Another major influence on the evolution of the Nolan family name was emigration, starting perhaps as early as the 12th century and the Crusades. Different cultures and pronunciations in the areas settled inevitably produced local variations in the Nolan name such as Nowlin, Nolen, Nolin, Knowlan, and perhaps even Nollent.

Tombstone in old Ballon cemetery, directly behind church

It is also true that, with emigration, the rate at which a particular family’s name evolved also changed. For example, in the early 1800s, whereas family members in Ireland using the “Nowland” or “Nowlan” spellings quickly switched over to using the “Nolan” spelling as attested by the inscription on the tombstone shown above, their emigrant relatives in their new homelands generally preferred to retain the original spelling. This explains why, for example, Nowland families are still found in the state of Michigan (US) and Nowlan families in Australia and Atlantic Canada.

In Ireland today, “Nolan” is by far the most widely used spelling and it ranks 40th in popularity for all of Ireland. In County Carlow, it ranks 4th, in County Kildare 5th and in County Wicklow 6th . Very few families remain who still use the Nowland or Nowlan spelling. There however seems to be a trend developing towards re-adopting the original Gaelic spelling of the family name, for example O’Nualláin.

Given that Gaelic was common to many of the early founding peoples of the British Isles, it is quite conceivable that other Gaelic family names, outside of Ireland, ultimately were also rendered in English as Nolan or something close to it. This may be the explanation for the Knolling/Knollin family of Exeter and Devon, an area of England which shares a common history with Leinster going back some 2000 years. At the time, the Laigain tribes from Armorica in northwestern France, then known as the “Veneti”, fled to southwestern England and southeastern Ireland to escape Roman domination.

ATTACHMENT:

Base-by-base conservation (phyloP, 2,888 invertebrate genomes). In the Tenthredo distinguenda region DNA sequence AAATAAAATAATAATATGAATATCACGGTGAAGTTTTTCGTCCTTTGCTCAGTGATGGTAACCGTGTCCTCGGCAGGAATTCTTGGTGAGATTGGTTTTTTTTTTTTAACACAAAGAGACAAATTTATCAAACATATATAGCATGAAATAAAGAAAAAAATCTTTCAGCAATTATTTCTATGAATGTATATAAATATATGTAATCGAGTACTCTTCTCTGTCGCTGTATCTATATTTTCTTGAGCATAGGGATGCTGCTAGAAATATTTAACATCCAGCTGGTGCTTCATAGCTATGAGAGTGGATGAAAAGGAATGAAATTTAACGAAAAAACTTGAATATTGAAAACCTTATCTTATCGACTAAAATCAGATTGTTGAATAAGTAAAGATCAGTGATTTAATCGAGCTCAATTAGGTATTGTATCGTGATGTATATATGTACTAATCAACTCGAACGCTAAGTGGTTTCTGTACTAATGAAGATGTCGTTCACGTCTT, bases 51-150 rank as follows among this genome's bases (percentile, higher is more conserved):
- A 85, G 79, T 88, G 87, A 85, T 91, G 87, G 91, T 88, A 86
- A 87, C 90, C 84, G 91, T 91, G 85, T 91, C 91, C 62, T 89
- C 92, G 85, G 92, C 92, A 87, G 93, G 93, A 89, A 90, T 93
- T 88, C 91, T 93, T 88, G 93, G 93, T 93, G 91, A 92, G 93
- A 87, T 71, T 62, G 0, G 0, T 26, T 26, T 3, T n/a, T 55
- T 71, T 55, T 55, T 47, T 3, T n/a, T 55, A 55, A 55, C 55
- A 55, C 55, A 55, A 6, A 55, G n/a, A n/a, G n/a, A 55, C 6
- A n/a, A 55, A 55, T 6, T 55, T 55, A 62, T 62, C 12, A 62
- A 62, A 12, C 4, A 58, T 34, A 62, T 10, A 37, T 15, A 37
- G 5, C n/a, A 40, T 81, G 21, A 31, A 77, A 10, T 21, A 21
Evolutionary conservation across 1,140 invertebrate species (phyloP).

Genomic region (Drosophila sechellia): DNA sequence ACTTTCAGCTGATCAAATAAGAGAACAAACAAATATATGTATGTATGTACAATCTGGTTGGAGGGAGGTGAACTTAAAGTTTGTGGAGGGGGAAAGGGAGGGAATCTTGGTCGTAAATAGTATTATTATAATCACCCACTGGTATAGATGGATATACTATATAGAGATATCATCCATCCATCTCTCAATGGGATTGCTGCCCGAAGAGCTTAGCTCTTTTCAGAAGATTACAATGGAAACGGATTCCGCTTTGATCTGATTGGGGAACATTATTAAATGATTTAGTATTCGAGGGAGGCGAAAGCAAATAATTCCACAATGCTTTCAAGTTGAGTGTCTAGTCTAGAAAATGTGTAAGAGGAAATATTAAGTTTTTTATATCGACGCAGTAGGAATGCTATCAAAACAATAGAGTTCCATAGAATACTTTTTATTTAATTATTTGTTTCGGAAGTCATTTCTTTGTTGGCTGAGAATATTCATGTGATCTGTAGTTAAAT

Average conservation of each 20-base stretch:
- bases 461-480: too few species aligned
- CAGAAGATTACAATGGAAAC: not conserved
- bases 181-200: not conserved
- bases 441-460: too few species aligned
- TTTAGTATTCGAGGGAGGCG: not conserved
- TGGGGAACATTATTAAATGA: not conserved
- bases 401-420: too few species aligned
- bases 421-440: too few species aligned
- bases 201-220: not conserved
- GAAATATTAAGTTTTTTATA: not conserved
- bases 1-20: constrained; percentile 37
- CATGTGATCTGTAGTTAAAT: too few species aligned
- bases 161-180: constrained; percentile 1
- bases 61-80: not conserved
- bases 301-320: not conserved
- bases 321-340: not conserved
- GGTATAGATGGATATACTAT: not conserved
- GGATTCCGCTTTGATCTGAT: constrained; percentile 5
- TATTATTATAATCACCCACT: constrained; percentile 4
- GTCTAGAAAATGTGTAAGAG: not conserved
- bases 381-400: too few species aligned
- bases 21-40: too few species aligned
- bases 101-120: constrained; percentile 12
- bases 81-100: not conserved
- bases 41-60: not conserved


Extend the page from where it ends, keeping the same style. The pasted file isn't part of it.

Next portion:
Much history and many wanderings have occurred since the 2nd century when Nolan forebearers were mainly concentrated in Leinster and the origins of some modern-day branches of Nolans are still unclear. Hopefully further historical research and the application of modern-day research techniques will help to clarify the early history of the the many branches of the modern-day Nolan clan. Some variants of the Nolan name (e.g. Nolin, Knollin, Nollent and Newland) may also have their origins in other countries.

Roger Nowlan, webmaster and editor (Email Me )
222 avenue De La Colline, Gatineau, QC, J9J 1T8 CANADA